You should add a new swapfile instead of resizing the exist one because it costs you nothing to do so. To resize a swapfile, you must first disable it, which evicts the swap contents to RAM, which increases pressure on RAM and may even summon the OOM killer (not to mention that you could possibly be thrashing your disks for several minutes). Multiple swap files are not a problem, it's trivially easy to setup yet another swap file. There's quite literally no benefit to resizing a swap file over adding another.

dd if=/dev/zero of=/some/file count=1K bs=1M
mkswap /some/file
sudo chown root:root /some/file
sudo chmod 600 /some/file
sudo swapon /some/file
  • Is the sudo chmod 600 /some/file required, or no? – heynnema Jun 22 '17 at 1:59
  • And does count=1K give a 1G file? count is in block size, yes? And that can be 512/4096? Or is my math wrong? – heynnema Jun 22 '17 at 2:06
  • @heynnema 1K*1M is 1G, so yes, it gives a 1G file. It can be whatever you want it to be. Once the swapfile is activated, you can't normally write to it or modify it (only root can, IIRC, so permissions wouldn't matter anyway). – muru Jun 22 '17 at 2:12
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    +1 This approach also makes it easy to disconnect one of the swapfiles if you later decide you need the disk space back. – joeytwiddle Jun 22 '17 at 8:51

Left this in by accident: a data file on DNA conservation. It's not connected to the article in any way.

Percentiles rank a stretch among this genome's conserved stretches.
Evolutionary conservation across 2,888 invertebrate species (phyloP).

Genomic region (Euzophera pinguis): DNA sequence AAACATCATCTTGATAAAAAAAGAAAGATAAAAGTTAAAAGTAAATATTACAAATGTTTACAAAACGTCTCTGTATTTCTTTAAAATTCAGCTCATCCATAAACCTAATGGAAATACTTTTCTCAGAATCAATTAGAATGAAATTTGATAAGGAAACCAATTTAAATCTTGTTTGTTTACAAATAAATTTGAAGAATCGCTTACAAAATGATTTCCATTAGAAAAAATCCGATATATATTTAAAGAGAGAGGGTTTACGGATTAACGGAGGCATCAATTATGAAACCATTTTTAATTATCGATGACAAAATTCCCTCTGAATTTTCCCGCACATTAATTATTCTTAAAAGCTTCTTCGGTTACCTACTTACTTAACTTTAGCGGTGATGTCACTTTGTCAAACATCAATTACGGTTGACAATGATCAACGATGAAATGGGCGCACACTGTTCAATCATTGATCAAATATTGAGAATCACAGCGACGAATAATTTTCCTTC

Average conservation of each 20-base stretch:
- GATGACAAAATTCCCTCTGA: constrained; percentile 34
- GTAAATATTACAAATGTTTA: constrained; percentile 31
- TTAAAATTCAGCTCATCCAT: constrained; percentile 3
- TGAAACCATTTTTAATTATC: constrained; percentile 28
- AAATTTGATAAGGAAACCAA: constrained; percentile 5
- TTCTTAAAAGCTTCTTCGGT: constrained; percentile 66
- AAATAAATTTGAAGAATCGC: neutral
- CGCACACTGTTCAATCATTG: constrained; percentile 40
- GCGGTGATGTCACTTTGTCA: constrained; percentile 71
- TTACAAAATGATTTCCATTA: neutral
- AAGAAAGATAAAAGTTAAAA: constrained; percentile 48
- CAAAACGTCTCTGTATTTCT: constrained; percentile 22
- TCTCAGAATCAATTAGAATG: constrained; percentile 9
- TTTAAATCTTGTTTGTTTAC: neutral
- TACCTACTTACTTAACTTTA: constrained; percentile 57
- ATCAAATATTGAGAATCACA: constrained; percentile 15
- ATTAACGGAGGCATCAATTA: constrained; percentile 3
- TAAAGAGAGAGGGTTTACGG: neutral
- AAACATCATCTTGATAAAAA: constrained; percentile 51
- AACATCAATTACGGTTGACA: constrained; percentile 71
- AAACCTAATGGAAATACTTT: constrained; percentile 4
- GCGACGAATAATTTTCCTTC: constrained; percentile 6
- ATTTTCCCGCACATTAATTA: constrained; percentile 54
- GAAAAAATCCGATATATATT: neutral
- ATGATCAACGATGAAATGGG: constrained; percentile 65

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    This really needs to be marked as the correct answer. Wow, bravo! – Beshoy Girgis Apr 27 at 23:36

You can create another swap file as i did:

  1. sudo fallocate -l 4G /swapfile
  2. sudo chmod 600 /swapfile
  3. sudo mkswap /swapfile
  4. sudo swapon /swapfile
  5. Verify it is working with sudo swapon --show
    To make it permanent add a file to the fstabfile typing:
    echo '/swapfile none swap sw 0 0' | sudo tee -a /etc/fstab

I have good results on my Ubuntu 17.04 following the advice of Arian Acosta from the blogpost. One can substitute the 4G here sudo fallocate -l 4G /swapfile with any amount of gigabytes you want. For example sudo fallocate -l 2G /swapfile for TS.

Generally speaking, the recommended size for a swap file is 2X the amount of RAM, but you can make it as big as you need. Remember that this is not a substitute for memory because performance is much worse since things are stored in the disk.

I’ve created a simple bash script that increments the swap file to 4GB and tested it on Ubuntu 16.04.

This can be run line by line or a bash script, but I use it to make headless installations.

#!/bin/bash
echo "====== Current Swap ======"
sudo swapon -s
echo "====== Turning Off Swap ======"
sudo swapoff /swapfile
echo "====== Allocating 4GB Swap ======"
sudo fallocate -l 4G /swapfile
echo "====== Making Swap ======"
sudo mkswap /swapfile
echo "====== Setting Permissions to Root Only  ======"
sudo chmod 600 /swapfile
echo "====== Turning On Swap ======"
sudo swapon /swapfile
echo "====== Current Swap ======"
sudo swapon -s
echo "====== Done! ======"
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    You should have added an argument to the script, which is the amount of SWAP to be added and finally add it to fstab. But still, i like this – LnxSlck Nov 24 at 10:48